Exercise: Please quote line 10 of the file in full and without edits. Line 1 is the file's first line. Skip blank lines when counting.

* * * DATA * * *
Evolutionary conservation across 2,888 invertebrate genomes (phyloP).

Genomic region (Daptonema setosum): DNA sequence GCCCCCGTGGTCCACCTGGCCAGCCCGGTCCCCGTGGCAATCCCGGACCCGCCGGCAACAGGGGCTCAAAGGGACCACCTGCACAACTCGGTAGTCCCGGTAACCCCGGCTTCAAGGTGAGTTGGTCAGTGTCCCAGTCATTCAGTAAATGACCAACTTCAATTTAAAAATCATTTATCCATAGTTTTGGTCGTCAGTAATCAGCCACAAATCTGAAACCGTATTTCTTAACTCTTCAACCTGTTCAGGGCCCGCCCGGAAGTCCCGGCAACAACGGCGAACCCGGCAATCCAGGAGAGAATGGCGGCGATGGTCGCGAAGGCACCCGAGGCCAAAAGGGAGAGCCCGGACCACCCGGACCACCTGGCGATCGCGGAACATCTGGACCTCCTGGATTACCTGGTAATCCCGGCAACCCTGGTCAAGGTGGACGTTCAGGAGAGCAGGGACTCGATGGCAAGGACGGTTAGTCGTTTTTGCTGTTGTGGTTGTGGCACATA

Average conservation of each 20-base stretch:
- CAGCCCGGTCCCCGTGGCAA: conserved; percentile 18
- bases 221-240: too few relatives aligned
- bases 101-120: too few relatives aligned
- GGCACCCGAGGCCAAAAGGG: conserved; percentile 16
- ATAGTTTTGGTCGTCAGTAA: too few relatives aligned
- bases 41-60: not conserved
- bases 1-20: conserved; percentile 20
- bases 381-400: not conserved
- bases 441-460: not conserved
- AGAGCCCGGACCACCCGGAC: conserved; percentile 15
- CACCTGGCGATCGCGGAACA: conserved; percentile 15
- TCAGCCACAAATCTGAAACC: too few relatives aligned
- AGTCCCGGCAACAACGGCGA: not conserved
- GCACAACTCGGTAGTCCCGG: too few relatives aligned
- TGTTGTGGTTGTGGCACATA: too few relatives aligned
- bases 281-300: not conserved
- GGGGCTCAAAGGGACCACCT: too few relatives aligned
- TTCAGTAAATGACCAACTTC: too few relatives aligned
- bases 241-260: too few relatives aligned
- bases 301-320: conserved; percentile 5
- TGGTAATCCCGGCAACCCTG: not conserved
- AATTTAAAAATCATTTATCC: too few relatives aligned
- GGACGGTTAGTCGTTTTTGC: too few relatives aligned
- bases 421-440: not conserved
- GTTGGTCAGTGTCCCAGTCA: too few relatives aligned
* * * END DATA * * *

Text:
- bases 1-20: conserved; percentile 20